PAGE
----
With Continuous Delivery (CD) every commit is a potential release candidate and all pushes are to a single central trunk. For people new to CD it an be very hard to reconcile frequent commits with this concept; How can I commit twice a day when this feature is going to take several days to be in a state that I want it to be public?
A good example we had of this recently was a full reworking the registration pages for the https://www.your-loop.com energy monitoring website.The registration process requires the installation of hardware to do meter readings, ensuring that radio communications are working and serial numbers etc. have to be entered and the flow can vary depending on the type of meter a user has. The rework involved changes of page flow and content. The nature of the changes meant we didn’t see a clear way to break it down into smaller sizes that made sense to the user. It was also clear this is not something that could be completed in a single commit.
Why commit to trunk?
The key things we are trying to ensure by committing frequently to trunk are;
– New automated acceptance tests are developed as we go and run on the new feature in every CI build .
– Existing acceptance tests continue to run on the existing code in every CI build.
– Ease of manual testing so the changes can be viewed (without redeployment to switch for example) .
– Continuous integration and merging into all developers work .
Feature branching – just say no.
Its common for people to revert to what they know when presented with a challenge and some of the team were immediately reverting to suggesting a feature branch. The problem with this of course is that feature branches make all of the above desired objectives difficult, expensive or simply impossible. Every time you feature branch, a release fairy dies, just say no!
Feature Toggles were not ideal.
One option discussed was to use a feature toggle. The problem with toggles is how to toggle them on and off. Feature toggles often take the form of a singleton property, perhaps in a configuration file or dependency injection that switches between different implementations at build time. The problem with this approach is test isolation, I want all my regression tests to run whether the feature is currently on or off, and this is an awkward thing to do in your CI environment unless you run tests sequentially, even then it requires duplicated toggles in test code that you must keep in synch.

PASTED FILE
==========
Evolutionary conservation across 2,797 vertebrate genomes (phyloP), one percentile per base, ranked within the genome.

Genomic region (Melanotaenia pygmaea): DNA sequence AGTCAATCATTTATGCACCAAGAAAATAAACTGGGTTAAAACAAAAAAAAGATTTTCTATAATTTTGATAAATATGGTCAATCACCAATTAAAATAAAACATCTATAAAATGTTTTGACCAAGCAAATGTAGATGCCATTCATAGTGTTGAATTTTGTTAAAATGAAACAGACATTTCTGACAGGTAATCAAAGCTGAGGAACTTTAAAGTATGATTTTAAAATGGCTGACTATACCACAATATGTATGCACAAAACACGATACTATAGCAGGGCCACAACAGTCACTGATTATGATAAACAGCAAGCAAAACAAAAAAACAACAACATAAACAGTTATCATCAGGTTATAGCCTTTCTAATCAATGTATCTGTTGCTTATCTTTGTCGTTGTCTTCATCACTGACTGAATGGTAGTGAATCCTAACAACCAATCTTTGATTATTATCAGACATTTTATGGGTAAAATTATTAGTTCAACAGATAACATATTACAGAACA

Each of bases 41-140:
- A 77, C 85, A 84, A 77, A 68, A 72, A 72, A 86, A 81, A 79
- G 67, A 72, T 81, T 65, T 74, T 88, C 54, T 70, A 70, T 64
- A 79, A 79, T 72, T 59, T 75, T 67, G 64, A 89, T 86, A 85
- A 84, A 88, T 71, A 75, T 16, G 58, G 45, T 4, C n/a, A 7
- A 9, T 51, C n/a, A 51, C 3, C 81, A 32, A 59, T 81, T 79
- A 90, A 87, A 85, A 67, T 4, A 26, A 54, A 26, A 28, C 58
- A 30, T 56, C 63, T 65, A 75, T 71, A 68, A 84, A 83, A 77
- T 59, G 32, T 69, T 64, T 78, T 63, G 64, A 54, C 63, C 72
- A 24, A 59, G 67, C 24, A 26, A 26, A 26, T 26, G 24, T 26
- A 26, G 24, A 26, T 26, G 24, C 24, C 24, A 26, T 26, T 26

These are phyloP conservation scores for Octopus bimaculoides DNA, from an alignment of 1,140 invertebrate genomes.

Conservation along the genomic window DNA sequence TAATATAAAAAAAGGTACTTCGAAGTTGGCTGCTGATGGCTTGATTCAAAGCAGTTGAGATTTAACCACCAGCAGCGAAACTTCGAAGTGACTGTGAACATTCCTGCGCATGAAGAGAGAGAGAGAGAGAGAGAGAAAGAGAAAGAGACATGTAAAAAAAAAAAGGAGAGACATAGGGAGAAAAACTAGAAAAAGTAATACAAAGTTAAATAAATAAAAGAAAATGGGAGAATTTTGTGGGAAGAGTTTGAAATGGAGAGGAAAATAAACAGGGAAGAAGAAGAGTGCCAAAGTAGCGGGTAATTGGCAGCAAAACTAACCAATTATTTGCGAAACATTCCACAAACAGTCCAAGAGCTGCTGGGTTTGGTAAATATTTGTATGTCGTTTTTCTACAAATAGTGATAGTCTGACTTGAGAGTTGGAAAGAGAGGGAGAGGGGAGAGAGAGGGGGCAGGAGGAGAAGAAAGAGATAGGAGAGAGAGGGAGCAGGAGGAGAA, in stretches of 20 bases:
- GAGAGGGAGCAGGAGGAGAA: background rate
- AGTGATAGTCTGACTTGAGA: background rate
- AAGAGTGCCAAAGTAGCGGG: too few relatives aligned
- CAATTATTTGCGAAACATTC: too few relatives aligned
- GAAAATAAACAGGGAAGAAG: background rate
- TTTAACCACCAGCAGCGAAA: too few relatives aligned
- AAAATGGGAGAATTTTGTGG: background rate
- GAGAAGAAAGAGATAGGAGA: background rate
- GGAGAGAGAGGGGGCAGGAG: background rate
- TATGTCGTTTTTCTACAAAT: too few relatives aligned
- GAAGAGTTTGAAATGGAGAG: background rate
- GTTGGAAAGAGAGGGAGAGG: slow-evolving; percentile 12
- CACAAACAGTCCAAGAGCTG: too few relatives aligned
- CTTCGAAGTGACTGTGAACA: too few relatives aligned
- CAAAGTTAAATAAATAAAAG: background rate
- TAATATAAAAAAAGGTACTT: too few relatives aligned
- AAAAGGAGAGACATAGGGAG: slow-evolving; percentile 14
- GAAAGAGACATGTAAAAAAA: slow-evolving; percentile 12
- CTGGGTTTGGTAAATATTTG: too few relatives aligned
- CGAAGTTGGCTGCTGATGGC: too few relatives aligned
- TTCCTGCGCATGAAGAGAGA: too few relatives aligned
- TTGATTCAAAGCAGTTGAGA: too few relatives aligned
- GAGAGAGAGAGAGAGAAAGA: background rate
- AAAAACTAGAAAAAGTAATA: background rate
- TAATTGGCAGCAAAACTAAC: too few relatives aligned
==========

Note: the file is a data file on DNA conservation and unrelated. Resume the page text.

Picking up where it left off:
There are other approaches to feature toggling that can happen at runtime which I will talk about in another post but this wouldn’t have been much help here as we needed a global new/old switch.
The approach we used is to “build alongside” by building the new registration pages with a different URL which is not linked to from the site;
So if the existing registration page entry point is;
Whilst the new feature is being developed all buttons/links etc. point to the existing registration pages entry point. We can write selenium tests that drive the new registration pages and leave all of the existing tests in place. QA and the product owner can access the new pages without any configuration (by simply going direct to the URL), but they are sufficiently hidden from the public to not get seen. In practice we called it a slightly more obscure name and there was really no risk beyond seeing a “work in progress” should a customer have guessed the URL which was unlikely.
Once all are happy with the new pages the new URL is renamed to the existing one and the old code is deleted.
It’s a simple approach that everyone understood and met all of the desired objectives regarding frequent commits, CI, manual testing and frequent merging with everyone’s code.